Make plans and put yourself out there
Meeting new people can be unnerving. However, the most important thing to understand about university is that everyone is in the same position as you. Friends you make during freshers could very well become friends you keep beyond university. Great ways to meet people are of course going out to events, joining societies, getting a part time job in a new city at a student hiring workplace and meeting your new accommodation neighbours, especially during the first few weeks of the year.
Keep in touch with family or friends from home
Whilst it can be daunting being in a new city and studying at a more demanding level than before it is always a good idea to communicate regularly with family or friends from home every now and then. As people that know you best, they will be suited to give you any advice you may need (particularly surrounding new situations and people you are encountering).
Enjoy yourself and don’t overthink things
This advice is of course easier said than done, however due to the countless weeks of preparation and thinking about moving to university, sometimes it can be hard to relax and enjoy yourself. In your first few weeks in your new city ensure you allocate yourself time to be social or relax in your own space. Enrolment and your first few lectures are there to ease you into your university life. So make sure you jump into things and ensure you don’t let unnecessary stress impact your freshers experience.
Go to the right people should you have any need for support
We are aware not everyone has someone just a call away or even in the same timezone as them. Should you need to speak to anyone about anything at all that may be causing you issues, almost every university has a support team be it an advisory panel, or a confidential mental health support appointment. These services are provided by the universities to be used and are used by many students already.
Eat plenty, and know your limits
It’s common knowledge that it’s important to eat plenty before a night out – not only will it line your stomach so you don’t overdo it on the alcohol front, but sometimes it can even rid the effects of the next-morning hangover! It’s important to know your alcohol limits, and understand that your limits may change daily depending on how much you’ve eaten, the length of time you’ve been drinking, and any physical activity you may have partaken in that day. There’s no shame in rehydrating on a night out with the odd glass of water should you need it.
Don’t leave drinks unattended
While bars and clubs are exceptionally cautious when it comes to the chance of your drinks being spiked, it’s sensible to keep an eye on your drinks on a night out. Placing a glass topper on top of your drink is a straightforward way to prevent any potential incidents of spiking however unlikely/likely. It is also sensible to not accept drinks from strangers or drinks you have not witnessed being made at the bar.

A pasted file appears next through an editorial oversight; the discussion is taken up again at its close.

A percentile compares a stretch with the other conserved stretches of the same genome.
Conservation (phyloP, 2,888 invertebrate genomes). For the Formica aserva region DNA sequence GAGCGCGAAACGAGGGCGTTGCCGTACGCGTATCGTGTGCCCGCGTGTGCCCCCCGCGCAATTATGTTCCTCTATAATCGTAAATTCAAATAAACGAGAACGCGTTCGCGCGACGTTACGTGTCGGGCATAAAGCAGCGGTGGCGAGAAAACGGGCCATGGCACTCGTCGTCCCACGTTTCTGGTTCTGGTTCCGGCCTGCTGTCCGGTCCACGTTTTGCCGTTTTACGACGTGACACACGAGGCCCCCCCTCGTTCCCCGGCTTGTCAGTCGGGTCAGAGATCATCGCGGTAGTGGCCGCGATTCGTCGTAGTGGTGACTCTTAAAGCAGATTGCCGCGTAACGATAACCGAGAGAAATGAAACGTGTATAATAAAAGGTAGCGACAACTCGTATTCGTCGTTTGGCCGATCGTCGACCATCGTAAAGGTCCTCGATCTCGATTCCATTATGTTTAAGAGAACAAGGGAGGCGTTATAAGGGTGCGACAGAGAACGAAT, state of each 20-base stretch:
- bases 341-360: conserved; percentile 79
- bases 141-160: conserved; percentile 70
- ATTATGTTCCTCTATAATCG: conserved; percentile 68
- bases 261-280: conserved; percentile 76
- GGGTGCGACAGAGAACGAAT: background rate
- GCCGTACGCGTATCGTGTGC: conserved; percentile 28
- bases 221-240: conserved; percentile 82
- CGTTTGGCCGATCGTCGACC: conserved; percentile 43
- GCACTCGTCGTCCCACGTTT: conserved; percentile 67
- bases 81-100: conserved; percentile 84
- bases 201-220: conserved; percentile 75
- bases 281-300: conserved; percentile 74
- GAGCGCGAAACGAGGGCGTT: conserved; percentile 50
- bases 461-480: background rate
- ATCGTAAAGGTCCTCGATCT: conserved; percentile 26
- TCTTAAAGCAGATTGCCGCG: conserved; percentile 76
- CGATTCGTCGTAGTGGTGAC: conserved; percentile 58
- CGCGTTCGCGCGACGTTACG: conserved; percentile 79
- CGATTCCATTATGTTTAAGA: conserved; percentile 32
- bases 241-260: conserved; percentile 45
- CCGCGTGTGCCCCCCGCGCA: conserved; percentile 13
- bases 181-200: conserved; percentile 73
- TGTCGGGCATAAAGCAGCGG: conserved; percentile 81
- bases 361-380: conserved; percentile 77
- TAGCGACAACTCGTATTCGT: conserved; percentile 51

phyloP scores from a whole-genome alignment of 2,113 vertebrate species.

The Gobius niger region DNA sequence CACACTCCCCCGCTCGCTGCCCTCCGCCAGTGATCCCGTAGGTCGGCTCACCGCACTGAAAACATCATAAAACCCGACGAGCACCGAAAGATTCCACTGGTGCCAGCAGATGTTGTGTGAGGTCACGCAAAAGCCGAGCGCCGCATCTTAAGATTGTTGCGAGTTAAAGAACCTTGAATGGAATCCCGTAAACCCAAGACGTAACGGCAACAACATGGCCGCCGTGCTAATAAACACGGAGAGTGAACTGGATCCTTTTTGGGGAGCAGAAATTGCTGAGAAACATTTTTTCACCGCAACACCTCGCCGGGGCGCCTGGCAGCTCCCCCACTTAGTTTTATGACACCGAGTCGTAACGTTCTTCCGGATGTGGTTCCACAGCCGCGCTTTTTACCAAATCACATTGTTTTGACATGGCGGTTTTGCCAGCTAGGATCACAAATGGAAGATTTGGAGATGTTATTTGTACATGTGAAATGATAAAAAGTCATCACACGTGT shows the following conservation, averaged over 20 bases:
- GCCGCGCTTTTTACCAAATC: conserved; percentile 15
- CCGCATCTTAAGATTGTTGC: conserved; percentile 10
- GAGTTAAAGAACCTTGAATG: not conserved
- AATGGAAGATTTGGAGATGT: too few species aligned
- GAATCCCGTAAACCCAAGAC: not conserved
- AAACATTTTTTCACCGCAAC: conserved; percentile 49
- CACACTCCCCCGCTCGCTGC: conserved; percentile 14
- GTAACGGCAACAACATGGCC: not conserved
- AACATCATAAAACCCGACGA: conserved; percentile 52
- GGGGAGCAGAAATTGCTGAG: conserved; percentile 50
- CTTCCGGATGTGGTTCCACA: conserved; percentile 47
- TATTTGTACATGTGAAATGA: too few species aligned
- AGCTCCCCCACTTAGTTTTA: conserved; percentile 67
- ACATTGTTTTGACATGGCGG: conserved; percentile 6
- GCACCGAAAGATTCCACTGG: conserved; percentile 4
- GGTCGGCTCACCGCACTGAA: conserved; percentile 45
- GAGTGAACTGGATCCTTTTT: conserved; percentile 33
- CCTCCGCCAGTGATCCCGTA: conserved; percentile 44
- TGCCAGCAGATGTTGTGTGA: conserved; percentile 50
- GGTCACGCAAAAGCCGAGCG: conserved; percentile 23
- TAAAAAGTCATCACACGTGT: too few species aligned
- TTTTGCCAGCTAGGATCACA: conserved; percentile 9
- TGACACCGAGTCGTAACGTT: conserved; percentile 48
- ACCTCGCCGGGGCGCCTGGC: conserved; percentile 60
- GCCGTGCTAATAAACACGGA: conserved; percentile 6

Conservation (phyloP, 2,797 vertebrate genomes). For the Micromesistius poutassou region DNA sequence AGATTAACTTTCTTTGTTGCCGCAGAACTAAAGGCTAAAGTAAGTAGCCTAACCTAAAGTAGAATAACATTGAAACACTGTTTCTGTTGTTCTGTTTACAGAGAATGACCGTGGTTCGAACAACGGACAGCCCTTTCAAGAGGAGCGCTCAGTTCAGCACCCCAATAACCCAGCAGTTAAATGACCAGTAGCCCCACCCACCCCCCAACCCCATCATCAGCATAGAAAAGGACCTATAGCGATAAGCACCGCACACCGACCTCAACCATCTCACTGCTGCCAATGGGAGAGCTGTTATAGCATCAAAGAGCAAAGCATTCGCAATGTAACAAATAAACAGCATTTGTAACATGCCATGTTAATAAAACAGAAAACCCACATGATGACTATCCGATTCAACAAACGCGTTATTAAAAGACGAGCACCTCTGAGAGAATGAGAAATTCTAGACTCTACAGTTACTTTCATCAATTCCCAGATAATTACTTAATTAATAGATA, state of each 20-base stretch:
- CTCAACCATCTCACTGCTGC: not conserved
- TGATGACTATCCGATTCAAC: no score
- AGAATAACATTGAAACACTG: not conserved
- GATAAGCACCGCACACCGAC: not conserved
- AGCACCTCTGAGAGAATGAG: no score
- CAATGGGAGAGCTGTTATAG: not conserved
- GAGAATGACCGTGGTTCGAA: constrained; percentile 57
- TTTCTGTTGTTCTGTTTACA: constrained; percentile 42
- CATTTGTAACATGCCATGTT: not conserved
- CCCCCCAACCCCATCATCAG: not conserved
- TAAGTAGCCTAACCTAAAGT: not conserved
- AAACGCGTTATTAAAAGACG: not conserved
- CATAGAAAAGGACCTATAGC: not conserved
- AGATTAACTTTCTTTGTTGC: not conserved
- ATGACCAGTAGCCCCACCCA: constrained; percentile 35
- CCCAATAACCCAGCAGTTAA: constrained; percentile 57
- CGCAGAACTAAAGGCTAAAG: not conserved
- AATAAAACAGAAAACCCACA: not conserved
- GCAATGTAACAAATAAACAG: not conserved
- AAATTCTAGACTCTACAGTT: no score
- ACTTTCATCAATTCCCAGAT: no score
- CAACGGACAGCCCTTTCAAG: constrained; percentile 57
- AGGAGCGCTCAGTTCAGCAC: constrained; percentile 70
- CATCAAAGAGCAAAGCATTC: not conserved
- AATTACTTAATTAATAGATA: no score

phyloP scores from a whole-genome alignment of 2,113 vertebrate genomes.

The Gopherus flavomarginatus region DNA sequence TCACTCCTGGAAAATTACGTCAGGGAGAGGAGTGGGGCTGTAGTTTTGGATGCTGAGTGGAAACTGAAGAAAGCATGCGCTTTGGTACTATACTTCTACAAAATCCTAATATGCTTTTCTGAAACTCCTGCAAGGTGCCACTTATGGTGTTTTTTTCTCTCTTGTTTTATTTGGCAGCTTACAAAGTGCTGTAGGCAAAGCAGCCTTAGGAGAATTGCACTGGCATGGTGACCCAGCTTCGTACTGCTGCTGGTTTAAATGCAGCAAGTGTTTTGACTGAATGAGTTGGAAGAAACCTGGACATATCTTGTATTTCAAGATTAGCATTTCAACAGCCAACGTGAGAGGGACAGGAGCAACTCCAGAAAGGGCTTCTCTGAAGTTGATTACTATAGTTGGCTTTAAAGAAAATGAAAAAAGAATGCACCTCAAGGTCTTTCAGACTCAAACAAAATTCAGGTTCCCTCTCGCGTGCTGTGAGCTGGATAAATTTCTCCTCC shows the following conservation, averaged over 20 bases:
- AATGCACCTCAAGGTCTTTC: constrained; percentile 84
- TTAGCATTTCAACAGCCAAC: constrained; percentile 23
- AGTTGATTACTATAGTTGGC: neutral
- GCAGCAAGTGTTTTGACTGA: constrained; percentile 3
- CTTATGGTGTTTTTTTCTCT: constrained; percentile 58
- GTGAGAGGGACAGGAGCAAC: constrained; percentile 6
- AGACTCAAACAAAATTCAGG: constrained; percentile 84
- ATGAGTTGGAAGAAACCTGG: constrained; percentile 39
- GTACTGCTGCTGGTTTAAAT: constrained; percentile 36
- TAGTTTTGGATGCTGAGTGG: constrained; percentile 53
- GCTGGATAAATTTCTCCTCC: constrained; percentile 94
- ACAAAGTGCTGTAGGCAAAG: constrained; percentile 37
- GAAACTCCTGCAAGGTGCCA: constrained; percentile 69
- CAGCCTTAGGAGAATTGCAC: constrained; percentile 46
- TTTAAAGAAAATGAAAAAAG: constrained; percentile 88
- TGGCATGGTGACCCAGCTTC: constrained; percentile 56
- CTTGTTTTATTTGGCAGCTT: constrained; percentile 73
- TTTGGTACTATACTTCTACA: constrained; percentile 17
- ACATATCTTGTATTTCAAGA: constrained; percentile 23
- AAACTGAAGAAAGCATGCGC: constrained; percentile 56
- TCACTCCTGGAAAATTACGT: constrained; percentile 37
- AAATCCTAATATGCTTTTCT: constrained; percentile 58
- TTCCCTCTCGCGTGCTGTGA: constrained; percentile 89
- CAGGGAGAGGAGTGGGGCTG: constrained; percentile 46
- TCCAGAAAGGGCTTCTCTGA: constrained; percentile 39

Know how you’re getting home
Have a look into what transport is available in your new city. Some universities offer ‘safety buses,’ a volunteer-run service that will scoop you up and take you home, usually at a lower cost of £1. This is a great service if you’re out of money, you don’t really know where you are, and could use a friendly face. However, this shouldn’t be used as a cheap taxi service – this should only be used when you’re in real need of assistance. Alternatively, save some taxi numbers to your phone, or find a bus timetable so you can plan your route home before you even set foot out the door. Finally don’t forget to make a note of your new address before you head on your night out, it’ll make your life a lot easier later on.
Stick with friends
Whilst you’re acclimatising to your new surroundings, it’s a good idea to travel with your friendship group. Not only is it a great way to get to know your new flatmates, but you can all look out for each other as you explore new areas. An extra pair of eyes on your drink, a few extra people to remember the route home, as well as a cheaper taxi fare at the end of the night, are just a few of the many reasons to travel in groups.
Make sure your phone is fully charged
There’s no doubt you’ll be taking your phone with you on a night out, so if you need to use it by 2AM/3AM to make sure it has enough battery life when you leave the house. It’s also worth making sure you have suitable student insurance in place in case the unexpected does happen and your phone is accidentally damaged or stolen. Read more about gadget insurance here